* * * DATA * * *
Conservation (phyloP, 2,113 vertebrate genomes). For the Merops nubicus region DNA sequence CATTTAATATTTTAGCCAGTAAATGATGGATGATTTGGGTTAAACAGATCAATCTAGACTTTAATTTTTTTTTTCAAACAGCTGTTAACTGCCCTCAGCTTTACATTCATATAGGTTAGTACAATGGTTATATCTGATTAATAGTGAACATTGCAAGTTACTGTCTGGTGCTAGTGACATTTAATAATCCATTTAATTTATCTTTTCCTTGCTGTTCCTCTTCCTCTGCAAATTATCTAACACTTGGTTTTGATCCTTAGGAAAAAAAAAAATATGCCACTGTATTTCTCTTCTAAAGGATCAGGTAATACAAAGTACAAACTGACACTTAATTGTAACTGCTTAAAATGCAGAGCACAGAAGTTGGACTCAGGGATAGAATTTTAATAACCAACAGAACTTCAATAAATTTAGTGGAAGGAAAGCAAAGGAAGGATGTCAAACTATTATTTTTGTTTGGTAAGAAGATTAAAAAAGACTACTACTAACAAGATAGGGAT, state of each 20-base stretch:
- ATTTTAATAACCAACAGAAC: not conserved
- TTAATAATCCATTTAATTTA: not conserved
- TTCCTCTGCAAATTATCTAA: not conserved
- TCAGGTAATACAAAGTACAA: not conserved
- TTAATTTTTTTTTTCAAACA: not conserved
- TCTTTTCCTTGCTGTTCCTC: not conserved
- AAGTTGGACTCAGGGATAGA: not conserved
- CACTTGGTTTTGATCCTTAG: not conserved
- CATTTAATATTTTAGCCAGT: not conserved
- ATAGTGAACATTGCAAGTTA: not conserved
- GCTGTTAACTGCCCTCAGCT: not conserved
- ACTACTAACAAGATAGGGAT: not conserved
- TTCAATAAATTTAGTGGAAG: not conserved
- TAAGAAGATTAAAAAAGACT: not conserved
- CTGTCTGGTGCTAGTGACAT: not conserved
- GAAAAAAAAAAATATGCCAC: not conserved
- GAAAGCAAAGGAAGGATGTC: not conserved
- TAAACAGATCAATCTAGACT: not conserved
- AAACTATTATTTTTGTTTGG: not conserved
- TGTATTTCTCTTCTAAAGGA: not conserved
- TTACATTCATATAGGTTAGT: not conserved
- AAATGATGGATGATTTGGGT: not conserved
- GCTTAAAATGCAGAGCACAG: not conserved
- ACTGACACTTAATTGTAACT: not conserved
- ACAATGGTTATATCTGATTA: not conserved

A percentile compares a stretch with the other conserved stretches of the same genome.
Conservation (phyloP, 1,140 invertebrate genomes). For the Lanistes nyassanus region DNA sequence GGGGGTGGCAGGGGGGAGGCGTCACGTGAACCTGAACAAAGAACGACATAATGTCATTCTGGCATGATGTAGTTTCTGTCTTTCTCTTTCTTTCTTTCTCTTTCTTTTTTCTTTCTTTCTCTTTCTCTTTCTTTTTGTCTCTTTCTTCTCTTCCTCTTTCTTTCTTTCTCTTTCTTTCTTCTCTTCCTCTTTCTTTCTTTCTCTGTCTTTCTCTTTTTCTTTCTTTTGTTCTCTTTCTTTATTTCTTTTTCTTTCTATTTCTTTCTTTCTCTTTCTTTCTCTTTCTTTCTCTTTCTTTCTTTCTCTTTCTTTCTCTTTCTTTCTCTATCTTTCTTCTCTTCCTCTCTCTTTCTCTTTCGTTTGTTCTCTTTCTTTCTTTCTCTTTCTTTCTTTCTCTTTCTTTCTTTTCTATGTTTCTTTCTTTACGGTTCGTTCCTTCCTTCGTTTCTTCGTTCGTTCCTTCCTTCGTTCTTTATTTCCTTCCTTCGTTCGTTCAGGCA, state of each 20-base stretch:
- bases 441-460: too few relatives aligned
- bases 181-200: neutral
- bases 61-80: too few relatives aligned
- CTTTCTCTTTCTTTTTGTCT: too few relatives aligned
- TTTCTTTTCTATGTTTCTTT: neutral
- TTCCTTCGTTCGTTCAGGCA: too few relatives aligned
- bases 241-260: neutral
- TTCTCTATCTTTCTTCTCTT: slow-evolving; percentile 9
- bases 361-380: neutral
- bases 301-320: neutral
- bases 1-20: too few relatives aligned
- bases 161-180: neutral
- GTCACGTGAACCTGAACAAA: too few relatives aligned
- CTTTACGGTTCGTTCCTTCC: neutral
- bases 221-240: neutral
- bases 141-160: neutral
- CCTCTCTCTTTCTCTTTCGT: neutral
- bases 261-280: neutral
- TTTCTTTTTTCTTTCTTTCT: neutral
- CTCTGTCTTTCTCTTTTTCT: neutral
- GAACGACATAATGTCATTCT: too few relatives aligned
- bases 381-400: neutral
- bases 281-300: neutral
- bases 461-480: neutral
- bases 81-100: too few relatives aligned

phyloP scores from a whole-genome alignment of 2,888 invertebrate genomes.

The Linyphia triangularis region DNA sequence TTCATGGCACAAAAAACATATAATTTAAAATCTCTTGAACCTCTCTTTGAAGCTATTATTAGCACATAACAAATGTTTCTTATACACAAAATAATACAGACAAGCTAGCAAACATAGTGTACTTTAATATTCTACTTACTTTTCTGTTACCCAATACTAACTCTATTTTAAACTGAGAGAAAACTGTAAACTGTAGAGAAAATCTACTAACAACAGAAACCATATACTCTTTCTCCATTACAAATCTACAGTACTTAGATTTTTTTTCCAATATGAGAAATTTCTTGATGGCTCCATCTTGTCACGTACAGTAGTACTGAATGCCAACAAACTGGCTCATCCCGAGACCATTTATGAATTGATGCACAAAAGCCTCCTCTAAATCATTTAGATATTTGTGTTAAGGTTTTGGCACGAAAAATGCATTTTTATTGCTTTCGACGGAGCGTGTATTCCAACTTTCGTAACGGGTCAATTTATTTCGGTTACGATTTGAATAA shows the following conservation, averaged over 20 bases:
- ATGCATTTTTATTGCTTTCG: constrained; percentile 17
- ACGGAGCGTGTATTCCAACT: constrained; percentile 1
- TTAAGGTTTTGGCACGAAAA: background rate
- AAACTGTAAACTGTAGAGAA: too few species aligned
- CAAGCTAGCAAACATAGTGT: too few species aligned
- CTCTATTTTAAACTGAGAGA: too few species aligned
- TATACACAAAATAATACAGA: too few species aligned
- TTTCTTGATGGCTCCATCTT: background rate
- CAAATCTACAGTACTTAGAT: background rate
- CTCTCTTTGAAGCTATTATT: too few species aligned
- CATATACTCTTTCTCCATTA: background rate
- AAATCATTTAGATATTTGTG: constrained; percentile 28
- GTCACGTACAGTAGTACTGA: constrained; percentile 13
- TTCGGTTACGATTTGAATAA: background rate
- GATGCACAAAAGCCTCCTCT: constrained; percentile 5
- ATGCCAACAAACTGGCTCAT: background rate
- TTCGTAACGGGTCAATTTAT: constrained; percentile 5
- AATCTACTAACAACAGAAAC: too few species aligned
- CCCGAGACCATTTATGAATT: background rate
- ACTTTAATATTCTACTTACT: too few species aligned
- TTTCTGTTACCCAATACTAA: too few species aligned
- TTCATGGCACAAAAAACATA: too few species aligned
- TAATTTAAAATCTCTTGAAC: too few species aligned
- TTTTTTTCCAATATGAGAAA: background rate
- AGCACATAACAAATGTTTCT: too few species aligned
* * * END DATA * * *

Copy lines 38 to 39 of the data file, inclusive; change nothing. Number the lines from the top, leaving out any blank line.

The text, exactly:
- bases 301-320: neutral
- bases 1-20: too few relatives aligned